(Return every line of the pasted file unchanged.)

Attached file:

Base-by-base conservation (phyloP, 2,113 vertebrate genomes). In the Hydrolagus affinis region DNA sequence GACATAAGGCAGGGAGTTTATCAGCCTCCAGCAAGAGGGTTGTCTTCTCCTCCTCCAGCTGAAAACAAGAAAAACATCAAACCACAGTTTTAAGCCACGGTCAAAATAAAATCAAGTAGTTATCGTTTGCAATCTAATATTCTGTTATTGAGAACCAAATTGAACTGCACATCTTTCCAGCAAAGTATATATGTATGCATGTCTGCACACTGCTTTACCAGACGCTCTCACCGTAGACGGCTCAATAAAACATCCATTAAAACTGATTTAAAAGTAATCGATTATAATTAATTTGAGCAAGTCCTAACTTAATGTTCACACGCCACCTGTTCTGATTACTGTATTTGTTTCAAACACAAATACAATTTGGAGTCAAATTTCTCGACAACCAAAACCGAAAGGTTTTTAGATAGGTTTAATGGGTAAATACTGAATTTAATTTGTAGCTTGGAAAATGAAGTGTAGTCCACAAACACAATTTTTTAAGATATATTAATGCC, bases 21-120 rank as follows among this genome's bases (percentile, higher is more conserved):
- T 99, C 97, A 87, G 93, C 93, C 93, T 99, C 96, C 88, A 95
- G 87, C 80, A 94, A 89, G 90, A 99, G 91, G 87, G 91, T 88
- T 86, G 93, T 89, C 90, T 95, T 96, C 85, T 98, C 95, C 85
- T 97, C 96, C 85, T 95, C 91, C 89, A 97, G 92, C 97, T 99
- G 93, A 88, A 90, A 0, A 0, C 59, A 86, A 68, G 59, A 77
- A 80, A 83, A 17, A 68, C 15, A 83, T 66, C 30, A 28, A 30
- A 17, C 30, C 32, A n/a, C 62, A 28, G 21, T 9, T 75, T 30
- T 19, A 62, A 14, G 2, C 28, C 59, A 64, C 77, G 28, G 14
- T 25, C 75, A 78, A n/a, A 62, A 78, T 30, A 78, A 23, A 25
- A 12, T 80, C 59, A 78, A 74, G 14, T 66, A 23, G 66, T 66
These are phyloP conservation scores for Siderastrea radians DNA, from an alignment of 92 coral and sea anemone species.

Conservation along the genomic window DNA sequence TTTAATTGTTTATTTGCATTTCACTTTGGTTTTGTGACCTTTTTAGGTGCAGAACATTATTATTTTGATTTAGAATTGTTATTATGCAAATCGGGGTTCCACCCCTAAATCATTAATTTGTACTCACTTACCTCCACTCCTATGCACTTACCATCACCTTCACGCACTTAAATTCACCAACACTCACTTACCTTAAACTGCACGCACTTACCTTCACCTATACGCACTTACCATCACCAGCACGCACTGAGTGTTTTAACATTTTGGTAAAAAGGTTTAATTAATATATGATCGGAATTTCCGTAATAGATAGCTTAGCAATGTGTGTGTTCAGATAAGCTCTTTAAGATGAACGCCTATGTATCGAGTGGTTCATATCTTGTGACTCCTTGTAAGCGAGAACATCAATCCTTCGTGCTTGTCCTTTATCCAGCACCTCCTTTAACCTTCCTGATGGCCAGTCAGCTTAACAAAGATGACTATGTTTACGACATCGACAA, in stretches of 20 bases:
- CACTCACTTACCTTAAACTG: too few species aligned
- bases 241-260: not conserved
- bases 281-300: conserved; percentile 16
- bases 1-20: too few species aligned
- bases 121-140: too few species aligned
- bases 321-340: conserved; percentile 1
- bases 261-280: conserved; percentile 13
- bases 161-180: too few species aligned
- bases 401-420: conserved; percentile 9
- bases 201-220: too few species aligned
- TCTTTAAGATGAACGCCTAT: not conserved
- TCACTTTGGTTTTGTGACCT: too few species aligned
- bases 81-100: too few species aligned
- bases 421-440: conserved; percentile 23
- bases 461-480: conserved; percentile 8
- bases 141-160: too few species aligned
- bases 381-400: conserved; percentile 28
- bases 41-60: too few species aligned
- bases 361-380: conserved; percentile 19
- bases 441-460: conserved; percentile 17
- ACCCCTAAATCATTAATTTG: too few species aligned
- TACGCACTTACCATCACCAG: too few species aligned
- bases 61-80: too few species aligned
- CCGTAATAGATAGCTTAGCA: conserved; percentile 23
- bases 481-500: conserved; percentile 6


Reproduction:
Base-by-base conservation (phyloP, 2,113 vertebrate genomes). In the Hydrolagus affinis region DNA sequence GACATAAGGCAGGGAGTTTATCAGCCTCCAGCAAGAGGGTTGTCTTCTCCTCCTCCAGCTGAAAACAAGAAAAACATCAAACCACAGTTTTAAGCCACGGTCAAAATAAAATCAAGTAGTTATCGTTTGCAATCTAATATTCTGTTATTGAGAACCAAATTGAACTGCACATCTTTCCAGCAAAGTATATATGTATGCATGTCTGCACACTGCTTTACCAGACGCTCTCACCGTAGACGGCTCAATAAAACATCCATTAAAACTGATTTAAAAGTAATCGATTATAATTAATTTGAGCAAGTCCTAACTTAATGTTCACACGCCACCTGTTCTGATTACTGTATTTGTTTCAAACACAAATACAATTTGGAGTCAAATTTCTCGACAACCAAAACCGAAAGGTTTTTAGATAGGTTTAATGGGTAAATACTGAATTTAATTTGTAGCTTGGAAAATGAAGTGTAGTCCACAAACACAATTTTTTAAGATATATTAATGCC, bases 21-120 rank as follows among this genome's bases (percentile, higher is more conserved):
- T 99, C 97, A 87, G 93, C 93, C 93, T 99, C 96, C 88, A 95
- G 87, C 80, A 94, A 89, G 90, A 99, G 91, G 87, G 91, T 88
- T 86, G 93, T 89, C 90, T 95, T 96, C 85, T 98, C 95, C 85
- T 97, C 96, C 85, T 95, C 91, C 89, A 97, G 92, C 97, T 99
- G 93, A 88, A 90, A 0, A 0, C 59, A 86, A 68, G 59, A 77
- A 80, A 83, A 17, A 68, C 15, A 83, T 66, C 30, A 28, A 30
- A 17, C 30, C 32, A n/a, C 62, A 28, G 21, T 9, T 75, T 30
- T 19, A 62, A 14, G 2, C 28, C 59, A 64, C 77, G 28, G 14
- T 25, C 75, A 78, A n/a, A 62, A 78, T 30, A 78, A 23, A 25
- A 12, T 80, C 59, A 78, A 74, G 14, T 66, A 23, G 66, T 66
These are phyloP conservation scores for Siderastrea radians DNA, from an alignment of 92 coral and sea anemone species.

Conservation along the genomic window DNA sequence TTTAATTGTTTATTTGCATTTCACTTTGGTTTTGTGACCTTTTTAGGTGCAGAACATTATTATTTTGATTTAGAATTGTTATTATGCAAATCGGGGTTCCACCCCTAAATCATTAATTTGTACTCACTTACCTCCACTCCTATGCACTTACCATCACCTTCACGCACTTAAATTCACCAACACTCACTTACCTTAAACTGCACGCACTTACCTTCACCTATACGCACTTACCATCACCAGCACGCACTGAGTGTTTTAACATTTTGGTAAAAAGGTTTAATTAATATATGATCGGAATTTCCGTAATAGATAGCTTAGCAATGTGTGTGTTCAGATAAGCTCTTTAAGATGAACGCCTATGTATCGAGTGGTTCATATCTTGTGACTCCTTGTAAGCGAGAACATCAATCCTTCGTGCTTGTCCTTTATCCAGCACCTCCTTTAACCTTCCTGATGGCCAGTCAGCTTAACAAAGATGACTATGTTTACGACATCGACAA, in stretches of 20 bases:
- CACTCACTTACCTTAAACTG: too few species aligned
- bases 241-260: not conserved
- bases 281-300: conserved; percentile 16
- bases 1-20: too few species aligned
- bases 121-140: too few species aligned
- bases 321-340: conserved; percentile 1
- bases 261-280: conserved; percentile 13
- bases 161-180: too few species aligned
- bases 401-420: conserved; percentile 9
- bases 201-220: too few species aligned
- TCTTTAAGATGAACGCCTAT: not conserved
- TCACTTTGGTTTTGTGACCT: too few species aligned
- bases 81-100: too few species aligned
- bases 421-440: conserved; percentile 23
- bases 461-480: conserved; percentile 8
- bases 141-160: too few species aligned
- bases 381-400: conserved; percentile 28
- bases 41-60: too few species aligned
- bases 361-380: conserved; percentile 19
- bases 441-460: conserved; percentile 17
- ACCCCTAAATCATTAATTTG: too few species aligned
- TACGCACTTACCATCACCAG: too few species aligned
- bases 61-80: too few species aligned
- CCGTAATAGATAGCTTAGCA: conserved; percentile 23
- bases 481-500: conserved; percentile 6